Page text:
Fraser Forum

Three tricky points for equalization abolitionists

Printer-friendly version

Equalization is in the news again. Andrew Coyne had an excellent column in the National Post this week. In this blog post I want to make just three points.

1. Equalization is written into the constitution. Maybe it shouldn’t be. But it is. Section 36 (2) says: “Parliament and the government of Canada are committed to the principle of making equalization payments to ensure that provincial governments have sufficient revenues to provide reasonably comparable levels of public services at reasonably comparable levels of taxation.” Now, they’re only committed to the principle of “making equalization payments,” not to any particular institution or formula. But it would be hard to generate reasonably comparable levels of public service across the country without reasonably comparable fiscal capacities, and making fiscal capacities reasonably comparable is what equalization explicitly sets out to do. Beyond substance, there’s the over-riding sociological point that if the feds or any combination of governments tried to do away with or radically alter equalization, somebody would sue. That’s because in 21st century Canada, the way it has evolved, everybody sues all the time. (OK, I exaggerate, but only slightly.) So let them sue? Yes, lawyers do need the work. The trouble is: These days many people who sue win. The courts seem chronically disinclined to defer to the political sector for the making of what should be political judgments. Bottom line: It may be fun to fantasize about abolishing equalization, but fantasy it is. 

2. Equalization has nothing to do with provincial deficits or surpluses. Coyne touches on this point in his column but because no column can make every point, he doesn’t emphasize how perverse the incentive would be if it did. If a province is running a deficit, as Alberta currently is, it should get equalization because the deficit proves it needs it? But if it’s running a surplus, as Quebec is, it shouldn’t get equalization because the surplus proves it doesn’t need it? How’s that gonna work? If we make equalization depend on whether a province has a deficit, we will never see a provincial surplus ever again. Never. Ever. As a general rule, you try to make the equalization formula depend as little as possible on the behaviour of the province whose equalization entitlement is being calculated. For that reason, fiscal capacity is calculated by figuring out how much revenue a province could earn, given its tax base, if it applied, not its own tax rate, but the national average tax rate to that base. Even at that, problems can arise if the province is important in determining what the national average tax rate is. You don’t want provinces manipulating their behaviour so as to maximize their equalization entitlement. If deficits and surpluses were in the formula, they would do exactly that.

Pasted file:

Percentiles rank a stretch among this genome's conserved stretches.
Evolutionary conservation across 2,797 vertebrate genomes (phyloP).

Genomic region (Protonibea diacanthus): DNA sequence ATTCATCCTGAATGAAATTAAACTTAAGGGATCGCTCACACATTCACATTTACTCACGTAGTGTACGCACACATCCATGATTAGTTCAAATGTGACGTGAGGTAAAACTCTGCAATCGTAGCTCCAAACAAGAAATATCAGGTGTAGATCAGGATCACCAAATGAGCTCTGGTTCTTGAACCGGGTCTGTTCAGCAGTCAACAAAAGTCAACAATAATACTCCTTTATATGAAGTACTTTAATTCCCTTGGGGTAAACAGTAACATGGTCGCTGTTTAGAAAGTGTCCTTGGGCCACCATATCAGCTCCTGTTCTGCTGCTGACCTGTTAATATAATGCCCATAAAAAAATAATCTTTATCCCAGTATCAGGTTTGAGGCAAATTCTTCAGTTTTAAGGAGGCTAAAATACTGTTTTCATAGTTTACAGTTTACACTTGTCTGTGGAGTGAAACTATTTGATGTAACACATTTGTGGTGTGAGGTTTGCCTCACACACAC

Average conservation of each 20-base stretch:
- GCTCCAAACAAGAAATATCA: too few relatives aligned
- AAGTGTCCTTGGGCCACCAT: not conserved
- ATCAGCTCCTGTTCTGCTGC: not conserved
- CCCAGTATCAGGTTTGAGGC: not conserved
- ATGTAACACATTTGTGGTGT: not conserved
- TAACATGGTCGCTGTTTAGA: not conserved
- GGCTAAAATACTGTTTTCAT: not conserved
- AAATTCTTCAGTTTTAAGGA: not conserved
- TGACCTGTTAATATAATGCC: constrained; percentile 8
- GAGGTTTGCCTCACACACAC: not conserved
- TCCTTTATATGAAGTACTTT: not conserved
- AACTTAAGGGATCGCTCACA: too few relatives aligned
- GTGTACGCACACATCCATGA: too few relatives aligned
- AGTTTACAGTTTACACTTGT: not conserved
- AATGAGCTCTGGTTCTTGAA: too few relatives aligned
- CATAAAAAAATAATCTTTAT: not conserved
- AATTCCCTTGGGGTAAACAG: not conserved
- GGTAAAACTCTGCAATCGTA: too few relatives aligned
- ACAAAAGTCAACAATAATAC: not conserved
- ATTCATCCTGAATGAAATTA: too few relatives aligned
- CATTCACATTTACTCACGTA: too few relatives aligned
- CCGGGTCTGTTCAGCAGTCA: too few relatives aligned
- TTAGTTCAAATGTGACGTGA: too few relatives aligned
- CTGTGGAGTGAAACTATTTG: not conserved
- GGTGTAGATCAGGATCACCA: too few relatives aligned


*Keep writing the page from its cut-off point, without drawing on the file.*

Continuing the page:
3. Speaking of maximum equalization entitlement, for as long as the program has run (and it began in 1957) Quebec has always received the biggest equalization payment. (Incidentally, in 1957-58 only one province didn’t get equalization—Ontario. British Columbia stopped receiving in 1962-3, Alberta in 1965-66, Saskatchewan in 1981-82 and Newfoundland in 2008-09. B.C. and Saskatchewan have since been back in and out again. Ontario received equalization for the first time in 2009-10, but is scheduled to leave soon.) The reason Quebec has always received the most equalization is that it’s the largest of the receiving provinces. In 2017-18 it got about $12 billion a year compared to just $419 million for Prince Edward Island, $1.8 billion for Nova Scotia, $1.9 billion for New Brunswick, $963 million for Ontario and $2 billion for Manitoba. (Note that Quebec’s entitlement, to use a politically-charged word, was $5 billion more than the combined entitlement of all the other recipient provinces.) But if P.E.I. had Quebec’s population, it would receive, not Quebec’s $12 billion, but $24 billion. New Brunswick would get $21 billion, Nova Scotia $16.8 billion and Manitoba $13.2 billion. This is because they all have higher per capita entitlements than Quebec does. Why? Because their fiscal capacities are even further below the national average fiscal capacity than Quebec’s. Only Ontario has a lower per capita entitlement: $70 a head vs. Quebec’s $1,419. (P.E.I.’s entitlement is $2,835 per capita, Nova Scotia’s $2,046, New Brunswick’s $2,480 and Manitoba’s $1,566. All the numbers I’ve cited are from Professor Trevor Tombe’s very useful Unpacking Canada's Equalization Payments for 2017-18.) 

No doubt it’s galling for westerners—it’s galling for many of us in Quebec, too—to see Quebec’s government block an Energy East pipeline that could be of such benefit to Alberta, even as it receives equalization payments—not just from Alberta but from Canadian taxpayers in general (for equalization is a federal program paid for with federal dollars). Would that Quebec take a different view! But are we to say to fellow Canadians who happen to be the recipients of equalization that to continue receiving it they must follow the policies favoured by provinces whose taxpayers are net contributors to the program? I can’t see that.